A team of Strathclyde undergraduate students were runners-up in the Engineering for People Design Challenge, run by Engineers Without Borders UK.
Over 8,500 participants from across the UK and Ireland took on the Design Challenge, which aims to broaden awareness of the social, environmental, and economic impacts of engineering.
In previous years the Design Challenge has focused on international contexts, but this year, for the first time, the competition involved designing for a community in the UK, in Govan.
The top 36 teams, including two teams from Strathclyde, were selected and invited to join the Grand Finals where they pitched their ideas to a judging panel comprised of industry leaders, community representatives, non-governmental organisations and academics.
The top six teams, as decided by the judging panel, included Electrical and Mechanical Engineering students Cameron Currie, Matthew Dunn, Robbie Glass and William Halliday from the Department of Electronic and Electrical Engineering.
To solve the problem of street litter and consequent pollution, they designed an upcycling initiative which connected people with the means to dispose of their old and broken items and gain access to cheaper second-hand repaired items.
Matthew , a first year Electrical and Mechanical Engineering student said: “Through participating in the Design Challenge I learnt a lot about using a problem-solving mindset, a skill which hadn’t come up in my studies so far. The main takeaway for me was getting to work in a great team and sharing ideas.
“The Grand Finals gave us a great opportunity to socialise with knowledgeable people from industry and other universities.
“The class was unique in that we were given a lot of freedom to do whatever we wanted creatively and have a lot of fun just letting loose with our ideas, with a reality check from the class leads from time to time!”
The other Strathclyde team selected to the finals included Scott Rankin, Ruth Rennie, Madeline Orr from the Department Civil and Environmental Engineering, and Saskia Steimer and Chayenne Tasche, who took part in the challenge while on exchange from MCI Management Center Innsbruck (Austria). Their innovative design included a ‘smart’ compression bin system.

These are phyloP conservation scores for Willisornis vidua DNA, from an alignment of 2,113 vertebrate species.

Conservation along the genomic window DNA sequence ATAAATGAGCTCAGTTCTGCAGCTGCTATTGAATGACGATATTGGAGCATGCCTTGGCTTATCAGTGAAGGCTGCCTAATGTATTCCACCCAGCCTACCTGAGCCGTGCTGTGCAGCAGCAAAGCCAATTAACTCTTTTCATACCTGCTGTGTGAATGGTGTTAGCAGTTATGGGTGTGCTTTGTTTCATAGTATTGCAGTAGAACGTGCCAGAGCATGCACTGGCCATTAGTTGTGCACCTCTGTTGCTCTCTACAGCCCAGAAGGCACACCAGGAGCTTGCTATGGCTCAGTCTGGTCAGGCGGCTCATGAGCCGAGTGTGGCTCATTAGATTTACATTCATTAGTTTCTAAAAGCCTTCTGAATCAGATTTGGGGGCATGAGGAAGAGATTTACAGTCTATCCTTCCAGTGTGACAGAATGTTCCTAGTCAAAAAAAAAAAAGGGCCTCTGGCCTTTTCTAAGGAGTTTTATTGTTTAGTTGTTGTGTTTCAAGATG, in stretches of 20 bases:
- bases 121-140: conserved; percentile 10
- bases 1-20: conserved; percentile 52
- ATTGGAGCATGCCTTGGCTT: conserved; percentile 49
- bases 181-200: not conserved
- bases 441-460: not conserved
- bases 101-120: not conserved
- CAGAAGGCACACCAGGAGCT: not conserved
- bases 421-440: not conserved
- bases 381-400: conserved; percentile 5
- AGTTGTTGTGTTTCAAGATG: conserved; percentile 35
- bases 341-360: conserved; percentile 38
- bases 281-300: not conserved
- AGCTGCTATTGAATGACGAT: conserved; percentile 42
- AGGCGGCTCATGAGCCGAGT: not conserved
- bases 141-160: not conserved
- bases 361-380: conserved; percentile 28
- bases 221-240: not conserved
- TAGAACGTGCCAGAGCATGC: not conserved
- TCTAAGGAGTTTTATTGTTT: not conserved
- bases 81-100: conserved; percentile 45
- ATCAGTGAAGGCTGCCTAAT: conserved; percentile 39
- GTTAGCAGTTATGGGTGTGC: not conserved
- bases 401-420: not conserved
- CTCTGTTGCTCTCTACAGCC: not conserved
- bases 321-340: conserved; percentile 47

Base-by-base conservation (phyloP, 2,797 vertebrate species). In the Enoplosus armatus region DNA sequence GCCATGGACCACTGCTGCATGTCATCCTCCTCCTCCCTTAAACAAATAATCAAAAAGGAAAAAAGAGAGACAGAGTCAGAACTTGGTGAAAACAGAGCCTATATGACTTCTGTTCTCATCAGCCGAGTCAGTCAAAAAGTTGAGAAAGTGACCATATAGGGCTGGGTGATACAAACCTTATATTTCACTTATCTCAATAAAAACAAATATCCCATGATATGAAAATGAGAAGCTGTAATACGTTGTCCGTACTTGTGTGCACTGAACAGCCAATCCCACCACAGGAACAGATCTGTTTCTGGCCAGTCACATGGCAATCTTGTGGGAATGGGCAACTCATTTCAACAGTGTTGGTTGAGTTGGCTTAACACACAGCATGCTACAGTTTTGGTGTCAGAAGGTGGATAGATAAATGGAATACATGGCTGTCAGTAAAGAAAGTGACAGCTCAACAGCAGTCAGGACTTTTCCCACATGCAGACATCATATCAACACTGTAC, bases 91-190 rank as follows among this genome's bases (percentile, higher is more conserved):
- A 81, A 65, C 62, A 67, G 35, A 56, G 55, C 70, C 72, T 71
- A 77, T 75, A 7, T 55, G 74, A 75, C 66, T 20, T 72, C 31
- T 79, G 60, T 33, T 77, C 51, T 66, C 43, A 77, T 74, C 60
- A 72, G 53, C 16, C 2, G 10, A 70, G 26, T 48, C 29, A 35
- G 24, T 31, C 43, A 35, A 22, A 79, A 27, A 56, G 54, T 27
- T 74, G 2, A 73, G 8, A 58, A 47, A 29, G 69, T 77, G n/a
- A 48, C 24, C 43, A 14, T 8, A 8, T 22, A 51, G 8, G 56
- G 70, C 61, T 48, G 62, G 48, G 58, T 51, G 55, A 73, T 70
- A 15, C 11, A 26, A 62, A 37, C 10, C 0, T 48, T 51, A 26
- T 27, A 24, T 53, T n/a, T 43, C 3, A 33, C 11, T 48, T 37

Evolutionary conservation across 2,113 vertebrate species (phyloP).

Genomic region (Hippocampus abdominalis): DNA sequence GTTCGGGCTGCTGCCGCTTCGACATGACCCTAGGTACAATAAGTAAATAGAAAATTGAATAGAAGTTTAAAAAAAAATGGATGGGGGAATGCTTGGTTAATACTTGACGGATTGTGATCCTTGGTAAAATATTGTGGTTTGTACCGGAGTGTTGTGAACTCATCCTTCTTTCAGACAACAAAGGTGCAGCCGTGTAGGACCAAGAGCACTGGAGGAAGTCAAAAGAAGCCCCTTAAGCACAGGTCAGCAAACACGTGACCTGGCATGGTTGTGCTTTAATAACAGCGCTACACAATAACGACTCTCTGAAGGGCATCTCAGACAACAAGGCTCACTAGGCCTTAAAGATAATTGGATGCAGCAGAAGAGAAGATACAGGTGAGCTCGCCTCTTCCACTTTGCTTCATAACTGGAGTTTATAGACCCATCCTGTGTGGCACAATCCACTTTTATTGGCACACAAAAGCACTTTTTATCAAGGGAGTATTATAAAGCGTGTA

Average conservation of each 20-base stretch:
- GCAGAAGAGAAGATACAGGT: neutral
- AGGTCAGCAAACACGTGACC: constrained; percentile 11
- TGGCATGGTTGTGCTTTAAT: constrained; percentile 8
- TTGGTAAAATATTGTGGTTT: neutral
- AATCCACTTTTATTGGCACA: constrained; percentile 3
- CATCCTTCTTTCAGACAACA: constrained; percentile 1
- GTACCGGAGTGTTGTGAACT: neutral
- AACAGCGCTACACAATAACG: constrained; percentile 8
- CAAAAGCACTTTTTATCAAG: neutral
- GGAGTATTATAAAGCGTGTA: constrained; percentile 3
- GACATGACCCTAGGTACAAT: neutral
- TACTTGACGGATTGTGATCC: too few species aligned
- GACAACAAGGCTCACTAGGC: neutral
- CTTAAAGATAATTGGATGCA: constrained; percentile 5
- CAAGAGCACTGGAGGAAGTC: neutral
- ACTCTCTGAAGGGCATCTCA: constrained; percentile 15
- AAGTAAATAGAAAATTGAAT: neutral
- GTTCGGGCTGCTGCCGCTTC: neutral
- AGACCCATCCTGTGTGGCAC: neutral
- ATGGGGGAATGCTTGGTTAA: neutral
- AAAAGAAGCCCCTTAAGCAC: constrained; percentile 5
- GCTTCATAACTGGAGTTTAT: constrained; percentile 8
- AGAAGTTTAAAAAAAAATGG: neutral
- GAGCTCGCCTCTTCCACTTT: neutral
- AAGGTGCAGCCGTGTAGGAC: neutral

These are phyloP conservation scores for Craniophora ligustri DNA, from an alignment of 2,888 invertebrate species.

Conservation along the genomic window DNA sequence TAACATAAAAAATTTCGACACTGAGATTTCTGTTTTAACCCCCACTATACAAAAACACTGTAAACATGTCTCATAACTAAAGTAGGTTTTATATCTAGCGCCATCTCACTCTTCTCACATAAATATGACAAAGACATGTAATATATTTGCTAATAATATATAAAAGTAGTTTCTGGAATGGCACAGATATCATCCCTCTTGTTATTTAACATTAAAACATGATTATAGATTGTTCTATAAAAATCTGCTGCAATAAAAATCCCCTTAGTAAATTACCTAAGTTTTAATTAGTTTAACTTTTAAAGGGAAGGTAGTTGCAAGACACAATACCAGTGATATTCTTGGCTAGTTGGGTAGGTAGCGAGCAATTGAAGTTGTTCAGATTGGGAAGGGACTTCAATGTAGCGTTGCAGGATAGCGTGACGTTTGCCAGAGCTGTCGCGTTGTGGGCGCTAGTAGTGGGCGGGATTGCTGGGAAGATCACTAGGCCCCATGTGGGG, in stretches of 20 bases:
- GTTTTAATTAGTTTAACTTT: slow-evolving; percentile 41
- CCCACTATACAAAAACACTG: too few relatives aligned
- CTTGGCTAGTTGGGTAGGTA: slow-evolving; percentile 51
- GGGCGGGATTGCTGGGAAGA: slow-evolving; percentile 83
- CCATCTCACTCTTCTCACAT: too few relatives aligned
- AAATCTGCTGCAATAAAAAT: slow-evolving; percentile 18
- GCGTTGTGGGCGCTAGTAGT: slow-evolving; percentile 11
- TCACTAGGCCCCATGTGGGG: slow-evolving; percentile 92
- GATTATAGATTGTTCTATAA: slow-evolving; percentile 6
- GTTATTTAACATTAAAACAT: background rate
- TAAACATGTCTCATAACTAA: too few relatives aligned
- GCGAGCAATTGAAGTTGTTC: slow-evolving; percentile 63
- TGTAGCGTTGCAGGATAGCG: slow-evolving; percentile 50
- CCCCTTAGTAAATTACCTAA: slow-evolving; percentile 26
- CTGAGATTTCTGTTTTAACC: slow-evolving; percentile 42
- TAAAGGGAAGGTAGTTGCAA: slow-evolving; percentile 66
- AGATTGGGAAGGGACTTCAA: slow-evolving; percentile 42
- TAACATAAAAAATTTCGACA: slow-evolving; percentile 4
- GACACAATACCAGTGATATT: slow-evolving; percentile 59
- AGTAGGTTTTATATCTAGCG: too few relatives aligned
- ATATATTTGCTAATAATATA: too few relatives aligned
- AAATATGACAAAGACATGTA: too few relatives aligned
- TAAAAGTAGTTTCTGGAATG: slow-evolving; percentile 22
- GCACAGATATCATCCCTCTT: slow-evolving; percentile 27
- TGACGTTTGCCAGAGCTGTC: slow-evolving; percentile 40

Civil and Environmental Engineering class lead, Dr Jen Roberts, said: “Both teams selected for the Grand Finals embedded sustainable and inclusive principles through their designs and thought creatively and carefully about the implementation and delivery of their designs into the community, too.”
Beth Robertson from Electrical and Electrical Engineering added: “Getting to witness student learning and progression through an academic year is the joy of teaching. The student teams that were in the top 36 at the Grand Finals got a bonus experience and through the event you could see their level of knowledge and understanding of the importance of sustainable design increase tenfold. The students got to see what all their work was for, and I can see in them the engineers for tomorrow that we need.”
Since launching in 2011, over 70,000 students have participated from institutions in Cameroon, South Africa, UK, Ireland, and the USA.
This year’s design brief asks students to develop solutions that address social and environmental challenges in Govan – an area with a rich history, heritage and physical landscape located in the south-west of Glasgow, Scotland. Through their studies, teams have been exploring opportunities for developments in and around Govan that will improve environmental systems and people’s livelihoods.
The Grand Finals were held at Strathclyde’s Technology and Innovation Centre; the first time the finals have been held outside of London.
The winning team from the University of Greenwich impressed the judges with their concept: ‘Health Pod’, which aims to tackle food insecurity and inaccessibility to healthcare in Govan. With their innovative design for a hydroelectrically-powered greenhouse space, the team from Manchester Metropolitan University secured second prize.